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Older Workers (Survey)

Volume 927: debated on Tuesday 1 March 1977

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12.

asked the Secretary of State for Employment when his Department expects to have the result of the inquiry into why older workers give up or carry on working; and if he will make a statement.

My Department and the Department of Health and Social Security have jointly commissioned this survey from the Office of Population Censuses and Surveys with a view to increasing our understanding of the factors which influence older people to go on working, cease work or modify the nature and amount of work they do. We also hope to find out how their decisions are affected by the various rules which govern the receipt of the national insurance retirement pension. Initial results are expected at the end of this year, with further analyses in the first half of 1978.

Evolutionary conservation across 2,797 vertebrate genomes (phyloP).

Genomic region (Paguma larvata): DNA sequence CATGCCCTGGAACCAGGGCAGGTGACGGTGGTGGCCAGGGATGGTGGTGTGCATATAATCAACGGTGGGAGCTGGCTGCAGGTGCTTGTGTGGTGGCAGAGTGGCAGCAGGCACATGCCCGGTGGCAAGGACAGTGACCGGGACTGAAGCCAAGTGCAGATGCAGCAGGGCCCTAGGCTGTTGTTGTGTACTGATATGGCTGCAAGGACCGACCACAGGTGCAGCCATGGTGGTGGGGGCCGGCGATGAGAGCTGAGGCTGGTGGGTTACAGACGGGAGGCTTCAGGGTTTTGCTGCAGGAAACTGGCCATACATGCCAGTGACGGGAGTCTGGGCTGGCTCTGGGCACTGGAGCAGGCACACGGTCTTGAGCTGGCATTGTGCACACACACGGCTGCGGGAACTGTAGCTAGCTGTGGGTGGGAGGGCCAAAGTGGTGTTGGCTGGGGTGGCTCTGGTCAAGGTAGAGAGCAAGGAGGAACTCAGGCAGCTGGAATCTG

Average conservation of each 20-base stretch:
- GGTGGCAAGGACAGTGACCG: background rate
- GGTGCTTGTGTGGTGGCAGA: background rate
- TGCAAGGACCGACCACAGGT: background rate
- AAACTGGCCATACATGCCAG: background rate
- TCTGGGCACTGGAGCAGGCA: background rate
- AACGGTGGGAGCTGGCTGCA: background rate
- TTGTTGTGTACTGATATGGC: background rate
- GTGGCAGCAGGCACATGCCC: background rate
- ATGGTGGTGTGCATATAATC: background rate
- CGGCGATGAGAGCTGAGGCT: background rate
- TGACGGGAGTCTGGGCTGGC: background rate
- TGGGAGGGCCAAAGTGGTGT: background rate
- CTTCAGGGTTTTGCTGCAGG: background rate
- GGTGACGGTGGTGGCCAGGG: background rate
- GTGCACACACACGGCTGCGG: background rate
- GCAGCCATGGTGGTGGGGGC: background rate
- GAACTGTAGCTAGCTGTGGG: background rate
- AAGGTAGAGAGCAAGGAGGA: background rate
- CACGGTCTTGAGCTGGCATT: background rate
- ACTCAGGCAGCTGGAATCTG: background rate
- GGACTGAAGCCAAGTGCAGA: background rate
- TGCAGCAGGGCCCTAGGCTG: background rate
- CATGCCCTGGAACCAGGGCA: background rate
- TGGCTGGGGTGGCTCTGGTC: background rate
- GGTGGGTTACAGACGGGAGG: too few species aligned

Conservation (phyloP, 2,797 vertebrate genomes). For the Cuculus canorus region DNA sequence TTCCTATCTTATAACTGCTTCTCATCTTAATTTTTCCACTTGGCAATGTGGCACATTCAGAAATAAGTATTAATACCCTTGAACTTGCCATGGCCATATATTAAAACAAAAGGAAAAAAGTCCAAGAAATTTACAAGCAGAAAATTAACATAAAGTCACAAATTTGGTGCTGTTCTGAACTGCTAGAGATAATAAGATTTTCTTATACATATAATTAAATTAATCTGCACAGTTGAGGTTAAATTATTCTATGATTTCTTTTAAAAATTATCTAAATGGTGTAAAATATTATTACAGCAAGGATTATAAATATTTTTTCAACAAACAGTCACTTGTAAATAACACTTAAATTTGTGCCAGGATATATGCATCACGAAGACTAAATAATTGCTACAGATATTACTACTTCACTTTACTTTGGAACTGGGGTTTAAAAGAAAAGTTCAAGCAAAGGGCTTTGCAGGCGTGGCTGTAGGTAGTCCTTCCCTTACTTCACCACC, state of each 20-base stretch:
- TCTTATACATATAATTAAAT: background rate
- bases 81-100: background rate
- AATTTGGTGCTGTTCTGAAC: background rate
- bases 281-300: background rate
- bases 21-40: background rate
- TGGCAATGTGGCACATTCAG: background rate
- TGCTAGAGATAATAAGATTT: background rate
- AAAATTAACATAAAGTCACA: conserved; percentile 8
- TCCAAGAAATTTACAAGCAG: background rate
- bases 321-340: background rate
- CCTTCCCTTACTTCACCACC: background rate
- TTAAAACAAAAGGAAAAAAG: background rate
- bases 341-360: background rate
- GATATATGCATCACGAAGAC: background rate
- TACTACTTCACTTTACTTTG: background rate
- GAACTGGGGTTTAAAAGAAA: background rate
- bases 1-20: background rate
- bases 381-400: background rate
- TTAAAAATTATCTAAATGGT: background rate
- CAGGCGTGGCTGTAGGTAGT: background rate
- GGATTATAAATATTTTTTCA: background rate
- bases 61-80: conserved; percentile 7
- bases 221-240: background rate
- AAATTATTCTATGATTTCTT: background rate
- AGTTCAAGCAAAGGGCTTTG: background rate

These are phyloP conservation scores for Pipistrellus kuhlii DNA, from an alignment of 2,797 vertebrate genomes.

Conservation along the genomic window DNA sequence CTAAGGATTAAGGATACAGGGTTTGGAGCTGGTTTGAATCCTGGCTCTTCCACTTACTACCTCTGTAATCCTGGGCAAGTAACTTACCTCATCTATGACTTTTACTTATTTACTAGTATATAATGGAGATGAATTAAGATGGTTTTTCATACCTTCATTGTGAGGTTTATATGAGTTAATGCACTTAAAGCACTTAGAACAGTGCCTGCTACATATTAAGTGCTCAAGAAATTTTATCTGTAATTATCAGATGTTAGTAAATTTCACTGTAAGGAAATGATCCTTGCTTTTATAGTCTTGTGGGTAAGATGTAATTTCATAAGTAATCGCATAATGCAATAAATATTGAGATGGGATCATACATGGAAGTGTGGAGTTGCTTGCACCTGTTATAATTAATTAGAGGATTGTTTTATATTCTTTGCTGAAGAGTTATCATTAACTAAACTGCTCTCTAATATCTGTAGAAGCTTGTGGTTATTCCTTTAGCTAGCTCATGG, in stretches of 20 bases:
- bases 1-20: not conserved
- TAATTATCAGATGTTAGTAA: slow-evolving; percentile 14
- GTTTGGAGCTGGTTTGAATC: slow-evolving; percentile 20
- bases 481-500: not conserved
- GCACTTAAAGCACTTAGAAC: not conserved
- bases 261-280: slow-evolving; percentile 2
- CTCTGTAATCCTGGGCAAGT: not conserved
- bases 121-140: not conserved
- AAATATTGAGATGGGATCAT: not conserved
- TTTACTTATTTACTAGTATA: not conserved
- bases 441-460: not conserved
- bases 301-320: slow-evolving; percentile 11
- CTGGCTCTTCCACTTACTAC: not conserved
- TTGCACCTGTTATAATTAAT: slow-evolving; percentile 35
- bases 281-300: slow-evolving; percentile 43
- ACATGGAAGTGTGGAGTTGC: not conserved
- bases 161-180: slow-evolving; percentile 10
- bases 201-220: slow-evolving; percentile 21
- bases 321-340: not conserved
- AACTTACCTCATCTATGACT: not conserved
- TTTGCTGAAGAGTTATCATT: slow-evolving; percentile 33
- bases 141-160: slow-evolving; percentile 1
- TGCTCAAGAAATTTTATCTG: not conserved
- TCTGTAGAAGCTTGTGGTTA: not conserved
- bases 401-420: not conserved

As the survey has been jointly conducted with the Department of Health and Social Security, is the Department of Employment using it as a means by which it can make a formal recommendation for the age of retirement to be lowered? If that is not the case, to what practical use will this expensive research be put?

It is not particularly expensive as a piece of research. The estimated cost of the survey is £157,000. There are pressures for a more positive policy in this area involving earlier or more flexible retirement, age discrimination legislation, and generally more protection for older workers. I believe that the survey will be of value in disclosing the facts on those matters.

Does my hon. Friend accept that a major contribution to the solution of our unemployment problems would be made if there were an early extension of the job-swap scheme to all parts of the country and if it were to include other age groups within its compass?

This matter was discussed on Second Reading of the Bill, and if a few more Members are present in Committee we shall be able to discuss the matter generally then.